TechCrunch founder Michael Arrington has “moved on”, according to AOL. Staffer Erick Schonfeld has been named the new editor of the Silicon Valley start-up bible.
Arrington, a former Silicon Valley lawyer and entrepreneur, started TechCrunch in 2005 profiling new start-up companies and it quickly became the Silicon Valley start-up bible. By 2007, he was in Time magazine, named as one of the most influential people in the world.
Last year, AOL acquired TechCrunch for an estimated US$25m-US$35m, just months before AOL then acquired the Huffington Post for US$315m.
In recent weeks, it emerged that Arrington was starting his own US$20m venture capital firm CrunchFund, with a number of seasoned venture investors, including AOL.
However, very quickly the venture became mired in a public debate about ethics and whether writers can also be investors in firms.
Arrington gave AOL an ultimatum: either give him editorial independence or sell TechCrunch back to him.
The situation has been unclear for days but this afternoon it seems AOL has made a statement, saying Arrington has chosen to move on.
“The TechCrunch acquisition has been a success for AOL and for our shareholders, and we are very excited about its future,” AOL said in a statement.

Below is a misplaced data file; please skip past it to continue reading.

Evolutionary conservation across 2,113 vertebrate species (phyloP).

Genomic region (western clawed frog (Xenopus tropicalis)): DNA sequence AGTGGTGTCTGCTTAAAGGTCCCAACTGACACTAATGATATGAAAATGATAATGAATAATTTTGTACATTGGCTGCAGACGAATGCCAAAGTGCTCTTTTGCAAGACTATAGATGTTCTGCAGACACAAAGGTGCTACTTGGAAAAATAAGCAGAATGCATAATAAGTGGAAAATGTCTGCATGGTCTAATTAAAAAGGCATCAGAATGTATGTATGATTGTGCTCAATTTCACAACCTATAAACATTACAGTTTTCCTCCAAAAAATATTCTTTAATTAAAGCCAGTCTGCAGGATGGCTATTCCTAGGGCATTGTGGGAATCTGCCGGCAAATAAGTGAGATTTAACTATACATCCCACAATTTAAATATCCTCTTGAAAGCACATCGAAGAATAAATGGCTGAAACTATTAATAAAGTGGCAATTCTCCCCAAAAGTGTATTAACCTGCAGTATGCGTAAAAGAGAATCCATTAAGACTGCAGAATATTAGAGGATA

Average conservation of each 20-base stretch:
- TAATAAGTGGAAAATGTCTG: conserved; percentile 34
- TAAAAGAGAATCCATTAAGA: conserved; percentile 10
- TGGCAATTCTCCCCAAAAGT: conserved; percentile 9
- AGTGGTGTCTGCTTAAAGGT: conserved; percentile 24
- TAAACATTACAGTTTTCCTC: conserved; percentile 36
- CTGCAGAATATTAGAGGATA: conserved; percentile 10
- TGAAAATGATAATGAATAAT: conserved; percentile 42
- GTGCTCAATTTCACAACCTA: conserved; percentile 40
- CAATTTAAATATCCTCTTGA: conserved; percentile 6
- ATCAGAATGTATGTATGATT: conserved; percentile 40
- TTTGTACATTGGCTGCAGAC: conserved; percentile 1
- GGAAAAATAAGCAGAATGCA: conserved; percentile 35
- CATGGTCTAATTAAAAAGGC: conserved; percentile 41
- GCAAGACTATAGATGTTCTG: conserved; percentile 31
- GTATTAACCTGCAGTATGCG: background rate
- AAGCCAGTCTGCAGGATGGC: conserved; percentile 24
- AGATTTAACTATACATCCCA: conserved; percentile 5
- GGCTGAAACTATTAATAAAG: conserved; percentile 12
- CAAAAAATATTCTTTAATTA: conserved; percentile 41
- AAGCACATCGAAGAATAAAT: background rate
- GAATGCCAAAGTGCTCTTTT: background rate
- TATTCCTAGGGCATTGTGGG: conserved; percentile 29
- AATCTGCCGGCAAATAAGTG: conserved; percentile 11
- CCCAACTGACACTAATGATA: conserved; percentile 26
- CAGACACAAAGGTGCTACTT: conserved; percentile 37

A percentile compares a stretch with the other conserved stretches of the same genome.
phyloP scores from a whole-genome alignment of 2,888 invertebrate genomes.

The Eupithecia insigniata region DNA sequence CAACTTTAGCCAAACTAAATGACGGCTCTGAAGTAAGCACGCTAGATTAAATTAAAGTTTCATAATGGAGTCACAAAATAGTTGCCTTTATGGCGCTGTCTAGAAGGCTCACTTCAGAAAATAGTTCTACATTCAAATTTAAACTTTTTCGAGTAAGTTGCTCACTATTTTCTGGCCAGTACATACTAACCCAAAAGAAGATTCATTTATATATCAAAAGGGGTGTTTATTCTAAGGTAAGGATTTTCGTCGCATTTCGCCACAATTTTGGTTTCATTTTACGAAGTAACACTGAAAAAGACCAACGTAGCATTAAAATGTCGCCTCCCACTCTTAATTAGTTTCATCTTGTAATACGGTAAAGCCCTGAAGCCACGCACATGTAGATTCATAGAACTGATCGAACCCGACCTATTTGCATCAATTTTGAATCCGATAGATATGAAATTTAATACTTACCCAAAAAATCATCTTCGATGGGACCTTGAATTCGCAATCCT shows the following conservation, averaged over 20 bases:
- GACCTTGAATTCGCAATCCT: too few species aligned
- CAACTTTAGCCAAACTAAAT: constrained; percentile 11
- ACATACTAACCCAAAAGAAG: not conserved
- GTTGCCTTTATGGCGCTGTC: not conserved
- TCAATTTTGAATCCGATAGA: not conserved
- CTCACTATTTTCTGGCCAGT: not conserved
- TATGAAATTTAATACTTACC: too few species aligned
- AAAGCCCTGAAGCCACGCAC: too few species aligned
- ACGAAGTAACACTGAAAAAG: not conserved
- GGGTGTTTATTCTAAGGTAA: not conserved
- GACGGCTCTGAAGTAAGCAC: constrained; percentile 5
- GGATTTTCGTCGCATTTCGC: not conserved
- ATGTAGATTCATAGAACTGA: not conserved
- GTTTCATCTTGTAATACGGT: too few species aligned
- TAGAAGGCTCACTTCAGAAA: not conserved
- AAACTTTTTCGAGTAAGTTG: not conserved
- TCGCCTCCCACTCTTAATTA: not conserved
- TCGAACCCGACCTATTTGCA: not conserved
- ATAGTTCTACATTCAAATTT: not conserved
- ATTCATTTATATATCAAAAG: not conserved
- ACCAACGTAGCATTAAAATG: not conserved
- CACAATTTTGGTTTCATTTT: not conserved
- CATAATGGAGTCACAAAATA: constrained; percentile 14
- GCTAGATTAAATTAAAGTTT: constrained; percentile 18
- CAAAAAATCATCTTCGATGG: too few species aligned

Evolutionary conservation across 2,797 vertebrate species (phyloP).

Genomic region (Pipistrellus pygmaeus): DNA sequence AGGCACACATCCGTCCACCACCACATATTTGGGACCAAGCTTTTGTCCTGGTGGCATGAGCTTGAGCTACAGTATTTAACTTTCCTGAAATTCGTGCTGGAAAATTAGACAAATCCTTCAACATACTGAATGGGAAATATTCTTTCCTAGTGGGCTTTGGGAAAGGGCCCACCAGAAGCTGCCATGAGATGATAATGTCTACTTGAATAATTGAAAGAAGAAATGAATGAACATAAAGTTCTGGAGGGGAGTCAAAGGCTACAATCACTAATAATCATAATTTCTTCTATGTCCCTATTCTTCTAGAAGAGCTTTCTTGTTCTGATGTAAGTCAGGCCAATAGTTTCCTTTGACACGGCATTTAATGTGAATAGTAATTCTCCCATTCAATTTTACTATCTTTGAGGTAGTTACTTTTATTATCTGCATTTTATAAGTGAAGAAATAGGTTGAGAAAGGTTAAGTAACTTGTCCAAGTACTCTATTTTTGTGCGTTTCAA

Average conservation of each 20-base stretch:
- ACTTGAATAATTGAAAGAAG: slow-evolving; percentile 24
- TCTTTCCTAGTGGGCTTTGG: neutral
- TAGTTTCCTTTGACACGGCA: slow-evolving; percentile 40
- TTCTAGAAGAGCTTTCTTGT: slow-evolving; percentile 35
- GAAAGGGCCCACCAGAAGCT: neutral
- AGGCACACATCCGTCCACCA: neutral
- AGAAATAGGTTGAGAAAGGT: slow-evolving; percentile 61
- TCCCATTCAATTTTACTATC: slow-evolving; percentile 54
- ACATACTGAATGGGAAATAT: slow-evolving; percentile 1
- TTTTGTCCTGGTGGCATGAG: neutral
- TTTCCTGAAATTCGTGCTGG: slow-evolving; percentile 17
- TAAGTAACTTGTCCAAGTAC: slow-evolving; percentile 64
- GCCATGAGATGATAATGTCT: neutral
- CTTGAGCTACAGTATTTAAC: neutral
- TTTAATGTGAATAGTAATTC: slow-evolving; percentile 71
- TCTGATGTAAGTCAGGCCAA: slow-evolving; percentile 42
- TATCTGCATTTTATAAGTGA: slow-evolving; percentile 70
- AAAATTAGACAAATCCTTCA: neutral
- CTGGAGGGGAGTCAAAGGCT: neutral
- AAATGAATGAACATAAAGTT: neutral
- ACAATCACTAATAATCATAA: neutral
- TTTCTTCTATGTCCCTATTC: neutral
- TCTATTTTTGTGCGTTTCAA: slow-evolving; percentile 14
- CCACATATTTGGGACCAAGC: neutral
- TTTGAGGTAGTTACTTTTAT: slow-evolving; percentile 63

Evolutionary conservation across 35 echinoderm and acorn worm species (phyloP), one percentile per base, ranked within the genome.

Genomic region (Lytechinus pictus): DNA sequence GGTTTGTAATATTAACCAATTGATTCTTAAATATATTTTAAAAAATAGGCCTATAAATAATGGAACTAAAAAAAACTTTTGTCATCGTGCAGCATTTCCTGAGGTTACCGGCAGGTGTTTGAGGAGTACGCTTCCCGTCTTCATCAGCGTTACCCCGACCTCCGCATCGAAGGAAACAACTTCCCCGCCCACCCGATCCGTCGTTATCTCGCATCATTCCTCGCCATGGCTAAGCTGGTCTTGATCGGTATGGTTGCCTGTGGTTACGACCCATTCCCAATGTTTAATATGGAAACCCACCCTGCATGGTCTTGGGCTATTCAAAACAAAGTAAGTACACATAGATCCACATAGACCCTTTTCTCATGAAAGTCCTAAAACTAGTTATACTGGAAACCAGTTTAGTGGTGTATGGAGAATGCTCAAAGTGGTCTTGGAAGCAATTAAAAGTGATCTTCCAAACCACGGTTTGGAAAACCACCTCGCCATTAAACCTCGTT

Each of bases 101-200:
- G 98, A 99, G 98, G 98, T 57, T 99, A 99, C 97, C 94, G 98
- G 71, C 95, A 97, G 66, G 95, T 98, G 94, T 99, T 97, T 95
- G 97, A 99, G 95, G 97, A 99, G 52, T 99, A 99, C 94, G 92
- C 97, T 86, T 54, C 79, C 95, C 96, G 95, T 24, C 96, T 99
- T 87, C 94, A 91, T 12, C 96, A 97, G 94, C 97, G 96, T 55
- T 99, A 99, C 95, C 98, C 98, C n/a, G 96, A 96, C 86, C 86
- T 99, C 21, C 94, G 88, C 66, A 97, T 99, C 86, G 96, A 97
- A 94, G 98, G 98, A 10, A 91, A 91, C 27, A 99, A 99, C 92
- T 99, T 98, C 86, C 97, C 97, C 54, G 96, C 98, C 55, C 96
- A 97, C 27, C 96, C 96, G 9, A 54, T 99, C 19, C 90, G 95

“Michael Arrington, the founder of TechCrunch, has decided to move on from TechCrunch and AOL to his newly formed venture fund. Michael is a world-class entrepreneur and we look forward to supporting his new endeavour through our investment in his venture fund. Erick Schonfeld has been named the editor of TechCrunch. TechCrunch will be expanding its editorial leadership in the coming months.”
The question now is, will the debate die down?
Perhaps the last quip went to Arrington, who showed up at today’s TechCrunch Disrupt conference in San Francisco wearing a T-shirt emblazoned with “Unpaid Blogger”, perhaps as a dig at Arianna Huffington, president and editor-in-chief of the AOL Huffington Post Media Group, who waded into the storm late last week.
Photo: TechCrunch founder Michael Arrington